Figure 1. Preoperative duplex ultrasonography with color Doppler images revealed a pseudoaneurysm. “Yin-yang” or Pepsi signs indicated bidirectional flow due to the swirling of blood within the false aneurysm.

The diagnosis of the traumatic PA was established based on clinical and occupational grounds. The postoperative histopathologic report confirmed our initial clinical diagnosis of a traumatic PA (Supplementary Fig. 1). Due to the symptoms of persistent restrictive pain, location of the disease, and risk of peripheral embolization, prompt vascular reconstruction was planned. Despite adequate collateralization of the palmar area of the hand, we chose to revascularize rather than ligate and excise the PA. Our decision was primarily based on the occupational hazard of the patient bearing a future traumatic episode of arterial collaterals on the ulnar side or palmar arch, thus jeopardizing the perfusion of the hand.

A 4-cm length, Z-shaped incision was made in the palmar area of his left hand under local anesthesia. A PA of the superficial palmar arch was identified and dissected from the surrounding tissues (Fig. 2). The feeding and outflow arteries were clamped at both sides of the aneurysm, and the mass was dissected en bloc (Fig. 3) after 5,000 IU of unfractionated heparin was administered intravenously. Due to the difficulty in arterial end approximation, surgical reconstruction was performed using an autologous interposition graft (segment of the cephalic vein at the wrist level) rather than end-to-end arterial anastomosis (Fig. 4). A 6-0 vascular prolene suture was used to perform anastomoses. Finally, hemostasis was secured, and the wound was closed with interrupted 4-0 Prolene sutures. According to the treatment protocol, the patient received perioperative anticoagulation (tinzaparin 4,500 IU daily) and antibiotic prophylaxis (amoxicillin/clavulanic acid 875/125 mg), followed by acetylsalicylic acid 100 mg once daily for 1 month. He was discharged the following day. At 2 months follow-up, the patient had an uneventful recovery (Fig. 5) and remained completely asymptomatic with patent bypass according to ultrasound imaging after 1 year (Fig. 6).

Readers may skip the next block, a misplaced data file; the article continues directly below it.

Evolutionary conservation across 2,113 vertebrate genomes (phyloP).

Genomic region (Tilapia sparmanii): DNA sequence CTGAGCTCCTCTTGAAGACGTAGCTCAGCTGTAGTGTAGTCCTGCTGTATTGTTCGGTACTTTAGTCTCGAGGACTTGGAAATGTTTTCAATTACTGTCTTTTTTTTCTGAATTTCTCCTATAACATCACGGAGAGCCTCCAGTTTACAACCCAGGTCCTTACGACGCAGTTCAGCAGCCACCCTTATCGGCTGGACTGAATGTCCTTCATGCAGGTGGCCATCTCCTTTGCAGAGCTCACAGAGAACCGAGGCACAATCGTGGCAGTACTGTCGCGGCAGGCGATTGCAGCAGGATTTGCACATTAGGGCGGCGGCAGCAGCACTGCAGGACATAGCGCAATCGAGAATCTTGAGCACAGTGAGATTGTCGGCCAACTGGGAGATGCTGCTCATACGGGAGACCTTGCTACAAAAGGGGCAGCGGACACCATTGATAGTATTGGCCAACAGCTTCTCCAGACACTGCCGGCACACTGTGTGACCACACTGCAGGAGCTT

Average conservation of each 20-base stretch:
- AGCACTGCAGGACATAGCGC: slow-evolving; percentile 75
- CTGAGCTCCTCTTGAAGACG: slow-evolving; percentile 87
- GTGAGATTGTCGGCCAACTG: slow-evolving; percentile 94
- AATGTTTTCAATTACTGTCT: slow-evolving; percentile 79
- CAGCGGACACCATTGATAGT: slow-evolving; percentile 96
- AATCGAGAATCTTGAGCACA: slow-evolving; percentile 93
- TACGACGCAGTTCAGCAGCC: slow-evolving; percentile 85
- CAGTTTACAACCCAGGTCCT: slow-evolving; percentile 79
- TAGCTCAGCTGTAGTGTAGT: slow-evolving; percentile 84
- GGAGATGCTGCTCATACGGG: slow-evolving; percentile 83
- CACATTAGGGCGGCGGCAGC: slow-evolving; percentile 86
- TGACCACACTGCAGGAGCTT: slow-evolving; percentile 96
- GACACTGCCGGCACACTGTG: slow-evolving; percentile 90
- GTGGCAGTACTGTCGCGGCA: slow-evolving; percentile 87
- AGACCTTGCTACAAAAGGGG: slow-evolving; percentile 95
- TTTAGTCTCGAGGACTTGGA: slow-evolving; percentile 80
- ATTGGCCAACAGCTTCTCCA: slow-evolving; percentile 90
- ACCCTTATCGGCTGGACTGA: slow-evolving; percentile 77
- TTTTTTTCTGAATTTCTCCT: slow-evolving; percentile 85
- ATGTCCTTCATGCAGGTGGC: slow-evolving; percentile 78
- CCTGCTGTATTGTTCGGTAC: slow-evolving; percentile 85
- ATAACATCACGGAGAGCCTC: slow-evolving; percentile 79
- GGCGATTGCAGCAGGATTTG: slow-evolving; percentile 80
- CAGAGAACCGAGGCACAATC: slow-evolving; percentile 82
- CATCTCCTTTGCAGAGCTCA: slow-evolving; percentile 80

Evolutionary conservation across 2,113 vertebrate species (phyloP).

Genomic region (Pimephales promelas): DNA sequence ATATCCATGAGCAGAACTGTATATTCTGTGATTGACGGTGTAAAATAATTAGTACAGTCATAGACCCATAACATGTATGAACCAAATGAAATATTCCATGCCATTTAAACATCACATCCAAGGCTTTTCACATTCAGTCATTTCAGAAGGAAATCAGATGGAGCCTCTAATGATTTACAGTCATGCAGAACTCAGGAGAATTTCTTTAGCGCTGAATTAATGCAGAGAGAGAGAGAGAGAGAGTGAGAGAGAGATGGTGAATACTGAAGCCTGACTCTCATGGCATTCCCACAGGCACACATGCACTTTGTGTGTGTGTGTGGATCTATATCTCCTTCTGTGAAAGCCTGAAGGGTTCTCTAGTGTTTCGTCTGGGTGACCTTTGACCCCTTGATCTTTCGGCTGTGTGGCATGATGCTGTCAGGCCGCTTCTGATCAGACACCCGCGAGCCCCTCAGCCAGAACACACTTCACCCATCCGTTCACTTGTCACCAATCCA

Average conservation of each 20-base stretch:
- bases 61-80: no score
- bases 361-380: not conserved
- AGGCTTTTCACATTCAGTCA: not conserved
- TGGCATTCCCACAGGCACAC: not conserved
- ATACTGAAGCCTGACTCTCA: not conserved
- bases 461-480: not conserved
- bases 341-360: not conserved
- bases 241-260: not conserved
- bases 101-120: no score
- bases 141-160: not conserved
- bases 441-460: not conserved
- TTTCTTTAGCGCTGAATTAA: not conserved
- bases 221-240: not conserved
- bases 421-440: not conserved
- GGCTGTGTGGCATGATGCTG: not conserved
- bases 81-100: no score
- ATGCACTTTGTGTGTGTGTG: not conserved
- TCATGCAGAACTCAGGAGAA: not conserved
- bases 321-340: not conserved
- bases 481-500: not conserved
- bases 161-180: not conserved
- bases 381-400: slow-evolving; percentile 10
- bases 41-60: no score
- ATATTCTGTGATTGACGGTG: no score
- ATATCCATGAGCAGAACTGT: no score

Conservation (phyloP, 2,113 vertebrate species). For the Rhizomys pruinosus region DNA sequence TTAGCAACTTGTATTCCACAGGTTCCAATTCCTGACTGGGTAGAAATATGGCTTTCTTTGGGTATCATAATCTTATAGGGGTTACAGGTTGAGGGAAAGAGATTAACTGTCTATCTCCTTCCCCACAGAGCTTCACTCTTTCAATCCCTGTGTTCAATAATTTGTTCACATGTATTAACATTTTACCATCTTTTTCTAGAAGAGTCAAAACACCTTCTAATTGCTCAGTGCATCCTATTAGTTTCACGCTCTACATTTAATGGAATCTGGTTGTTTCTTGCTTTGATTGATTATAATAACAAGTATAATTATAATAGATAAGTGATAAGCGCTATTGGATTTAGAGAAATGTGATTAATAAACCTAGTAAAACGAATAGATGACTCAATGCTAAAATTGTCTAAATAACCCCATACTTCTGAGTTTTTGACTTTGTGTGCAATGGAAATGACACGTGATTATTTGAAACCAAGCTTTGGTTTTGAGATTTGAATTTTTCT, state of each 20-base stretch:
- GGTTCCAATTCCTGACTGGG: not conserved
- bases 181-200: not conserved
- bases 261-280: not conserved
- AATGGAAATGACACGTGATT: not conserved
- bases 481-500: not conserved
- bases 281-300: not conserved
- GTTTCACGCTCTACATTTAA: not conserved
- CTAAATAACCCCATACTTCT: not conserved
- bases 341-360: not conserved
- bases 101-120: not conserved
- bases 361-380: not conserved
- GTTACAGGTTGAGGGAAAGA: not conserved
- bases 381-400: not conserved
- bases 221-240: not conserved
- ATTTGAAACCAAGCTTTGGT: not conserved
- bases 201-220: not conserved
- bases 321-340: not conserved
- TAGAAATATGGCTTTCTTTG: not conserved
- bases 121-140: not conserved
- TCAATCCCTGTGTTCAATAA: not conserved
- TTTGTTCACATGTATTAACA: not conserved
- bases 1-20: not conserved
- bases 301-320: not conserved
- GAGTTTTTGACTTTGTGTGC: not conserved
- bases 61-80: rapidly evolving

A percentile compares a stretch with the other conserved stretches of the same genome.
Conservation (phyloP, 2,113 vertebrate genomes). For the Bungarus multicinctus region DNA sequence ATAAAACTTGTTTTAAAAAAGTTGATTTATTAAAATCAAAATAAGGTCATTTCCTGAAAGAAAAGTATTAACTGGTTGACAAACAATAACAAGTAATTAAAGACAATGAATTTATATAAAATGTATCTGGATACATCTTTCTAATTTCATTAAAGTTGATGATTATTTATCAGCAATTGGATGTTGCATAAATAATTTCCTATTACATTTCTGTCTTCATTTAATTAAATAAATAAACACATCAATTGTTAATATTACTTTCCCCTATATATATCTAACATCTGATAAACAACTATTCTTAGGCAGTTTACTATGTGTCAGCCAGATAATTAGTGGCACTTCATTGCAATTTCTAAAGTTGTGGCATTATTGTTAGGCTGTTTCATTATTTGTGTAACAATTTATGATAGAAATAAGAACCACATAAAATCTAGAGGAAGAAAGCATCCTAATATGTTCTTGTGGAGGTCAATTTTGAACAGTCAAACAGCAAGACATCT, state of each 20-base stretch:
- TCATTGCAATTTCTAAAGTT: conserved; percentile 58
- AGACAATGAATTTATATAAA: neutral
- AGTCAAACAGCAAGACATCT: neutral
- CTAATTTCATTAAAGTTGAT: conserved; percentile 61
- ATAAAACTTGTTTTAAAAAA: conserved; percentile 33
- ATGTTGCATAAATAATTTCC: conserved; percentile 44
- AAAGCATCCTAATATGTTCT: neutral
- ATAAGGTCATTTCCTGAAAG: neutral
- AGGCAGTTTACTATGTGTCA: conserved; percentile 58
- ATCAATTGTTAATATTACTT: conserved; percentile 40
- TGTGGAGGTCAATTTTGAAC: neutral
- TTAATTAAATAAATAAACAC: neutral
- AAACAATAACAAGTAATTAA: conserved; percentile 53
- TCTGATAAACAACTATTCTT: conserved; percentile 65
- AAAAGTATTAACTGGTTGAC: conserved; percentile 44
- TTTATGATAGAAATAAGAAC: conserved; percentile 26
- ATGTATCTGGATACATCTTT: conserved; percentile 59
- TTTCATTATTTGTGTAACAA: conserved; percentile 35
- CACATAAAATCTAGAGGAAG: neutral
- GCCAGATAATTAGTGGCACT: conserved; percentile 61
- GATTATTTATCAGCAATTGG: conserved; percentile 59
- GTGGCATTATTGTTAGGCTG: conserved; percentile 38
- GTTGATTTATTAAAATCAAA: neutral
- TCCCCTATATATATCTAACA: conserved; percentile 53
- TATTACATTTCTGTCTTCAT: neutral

Figure 2. Intraoperative view showed the pseudoaneurysm arising from the superficial palmar arch with afferent and efferent vessels controlled by vascular slings.
Figure 3. En bloc resection of the pseudoaneurysm.
Figure 4. Arterial reconstruction was done by an interposition graft with a reversed vein.
Figure 5. Two-month follow-up image of the left hand.
Figure 6. Duplex ultrasound at 1 year demonstrated patent bypass graft flow.

DISCUSSION

PAs of the palmar arch are uncommon but potentially fatal diseases that are scarcely described in the literature [1-8]. The superficial palmar arch was formed by the terminal branch of the ulnar artery and the superficial palmar branch of the radial artery. The arch crosses the palm and forms a curve. The superficial palmar branch of the ulnar nerve crosses above the ulnar branch of the superficial palmar arch. Therefore, excessive arterial exposure can result in inadvertent nerve injury. However, the deep palmar arch is located underneath, situated about 1.5 cm closer to the carpus, and is formed by the union of the terminal branch of the radial artery and the deep palmar branch of the ulnar artery [9]. PAs of the palmar area of the hand primarily affect the superficial rather than the deep palmar arch; the latter has been reported only once in the literature [10]. True aneurysms are usually fusiform in shape and involve all three layers of the arterial wall. However, false aneurysms are saccular in shape and are usually the result of penetrating injury to the vessel wall [11]. The arterial wall is disrupted, and arterial blood leaks into the surrounding tissue, slowly forming a hematoma surrounding the injured vessel. During the following weeks, the hematoma undergoes fibrotic transformation, and a PA persists [11,12].